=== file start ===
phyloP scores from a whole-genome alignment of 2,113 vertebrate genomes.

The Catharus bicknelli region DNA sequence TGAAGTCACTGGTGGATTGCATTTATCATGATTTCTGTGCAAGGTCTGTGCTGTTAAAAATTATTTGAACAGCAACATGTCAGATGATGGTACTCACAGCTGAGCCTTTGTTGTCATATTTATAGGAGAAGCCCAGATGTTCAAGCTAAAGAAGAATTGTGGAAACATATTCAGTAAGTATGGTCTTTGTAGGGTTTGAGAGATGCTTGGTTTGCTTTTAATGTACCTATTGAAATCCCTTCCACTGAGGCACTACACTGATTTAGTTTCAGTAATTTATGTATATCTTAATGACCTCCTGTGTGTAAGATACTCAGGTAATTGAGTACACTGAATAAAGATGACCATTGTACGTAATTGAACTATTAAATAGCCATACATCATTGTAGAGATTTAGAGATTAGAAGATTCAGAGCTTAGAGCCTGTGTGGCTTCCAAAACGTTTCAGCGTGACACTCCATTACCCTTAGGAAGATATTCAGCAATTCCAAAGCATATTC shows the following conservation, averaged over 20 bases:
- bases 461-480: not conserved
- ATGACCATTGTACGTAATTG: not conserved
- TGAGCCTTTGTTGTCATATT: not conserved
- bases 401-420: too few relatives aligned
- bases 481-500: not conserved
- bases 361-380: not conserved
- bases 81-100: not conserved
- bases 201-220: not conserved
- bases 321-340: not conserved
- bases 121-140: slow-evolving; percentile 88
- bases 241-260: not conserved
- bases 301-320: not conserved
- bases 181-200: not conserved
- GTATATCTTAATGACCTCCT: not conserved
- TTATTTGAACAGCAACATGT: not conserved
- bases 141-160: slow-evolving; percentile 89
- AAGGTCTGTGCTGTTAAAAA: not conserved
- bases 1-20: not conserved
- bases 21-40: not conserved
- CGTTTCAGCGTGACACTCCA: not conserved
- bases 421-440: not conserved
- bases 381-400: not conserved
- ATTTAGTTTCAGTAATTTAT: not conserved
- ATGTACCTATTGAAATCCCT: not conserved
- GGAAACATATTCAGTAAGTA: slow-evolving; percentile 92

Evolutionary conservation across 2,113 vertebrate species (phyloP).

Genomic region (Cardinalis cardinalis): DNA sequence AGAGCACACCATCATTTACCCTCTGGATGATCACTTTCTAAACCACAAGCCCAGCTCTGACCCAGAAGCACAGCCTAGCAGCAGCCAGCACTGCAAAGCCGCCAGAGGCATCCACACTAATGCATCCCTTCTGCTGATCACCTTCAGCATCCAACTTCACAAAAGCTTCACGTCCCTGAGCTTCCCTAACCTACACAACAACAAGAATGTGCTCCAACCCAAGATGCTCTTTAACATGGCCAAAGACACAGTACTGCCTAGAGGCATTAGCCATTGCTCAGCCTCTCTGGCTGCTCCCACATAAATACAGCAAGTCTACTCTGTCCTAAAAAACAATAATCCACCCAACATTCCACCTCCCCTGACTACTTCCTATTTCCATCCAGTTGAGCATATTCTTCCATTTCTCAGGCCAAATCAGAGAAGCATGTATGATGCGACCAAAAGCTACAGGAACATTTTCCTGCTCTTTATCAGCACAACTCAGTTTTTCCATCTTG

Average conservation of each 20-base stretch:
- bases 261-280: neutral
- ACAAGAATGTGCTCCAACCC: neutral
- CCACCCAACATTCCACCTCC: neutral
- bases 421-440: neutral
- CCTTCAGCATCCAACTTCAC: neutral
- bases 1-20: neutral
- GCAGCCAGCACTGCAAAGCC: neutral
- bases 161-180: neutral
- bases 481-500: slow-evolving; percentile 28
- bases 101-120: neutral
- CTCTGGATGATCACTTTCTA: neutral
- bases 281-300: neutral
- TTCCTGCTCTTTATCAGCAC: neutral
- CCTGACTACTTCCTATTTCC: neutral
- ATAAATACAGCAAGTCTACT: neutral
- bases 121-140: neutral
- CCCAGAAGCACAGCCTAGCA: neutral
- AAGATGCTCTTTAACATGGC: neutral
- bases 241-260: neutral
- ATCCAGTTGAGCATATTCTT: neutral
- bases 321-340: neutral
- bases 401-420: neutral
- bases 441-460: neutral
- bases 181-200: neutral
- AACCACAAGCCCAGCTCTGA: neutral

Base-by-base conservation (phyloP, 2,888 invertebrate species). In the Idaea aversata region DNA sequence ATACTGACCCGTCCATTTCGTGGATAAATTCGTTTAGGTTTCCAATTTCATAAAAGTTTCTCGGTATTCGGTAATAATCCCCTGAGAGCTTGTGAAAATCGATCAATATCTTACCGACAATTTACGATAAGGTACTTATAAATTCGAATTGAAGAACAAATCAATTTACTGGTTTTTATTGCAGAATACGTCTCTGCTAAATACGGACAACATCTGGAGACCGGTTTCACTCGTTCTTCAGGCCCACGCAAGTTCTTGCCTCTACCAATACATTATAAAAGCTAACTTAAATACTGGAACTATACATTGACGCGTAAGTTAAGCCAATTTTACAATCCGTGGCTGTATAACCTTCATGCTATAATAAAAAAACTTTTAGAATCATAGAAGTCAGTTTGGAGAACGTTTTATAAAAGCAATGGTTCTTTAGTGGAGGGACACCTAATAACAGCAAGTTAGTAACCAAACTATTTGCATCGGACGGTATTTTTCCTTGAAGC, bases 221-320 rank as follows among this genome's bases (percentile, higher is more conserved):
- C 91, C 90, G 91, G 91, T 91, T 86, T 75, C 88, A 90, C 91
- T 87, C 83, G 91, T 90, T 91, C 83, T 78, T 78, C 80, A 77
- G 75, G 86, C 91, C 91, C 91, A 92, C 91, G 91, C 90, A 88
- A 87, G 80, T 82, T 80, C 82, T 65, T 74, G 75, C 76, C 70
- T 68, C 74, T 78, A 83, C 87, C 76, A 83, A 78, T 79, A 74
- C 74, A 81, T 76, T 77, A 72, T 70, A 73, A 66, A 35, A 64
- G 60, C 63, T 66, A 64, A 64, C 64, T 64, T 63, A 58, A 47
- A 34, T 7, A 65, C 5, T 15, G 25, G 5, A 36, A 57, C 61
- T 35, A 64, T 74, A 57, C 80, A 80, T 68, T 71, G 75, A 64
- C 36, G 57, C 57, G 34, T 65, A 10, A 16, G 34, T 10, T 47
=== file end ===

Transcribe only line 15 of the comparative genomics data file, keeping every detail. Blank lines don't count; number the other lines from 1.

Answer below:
- bases 181-200: not conserved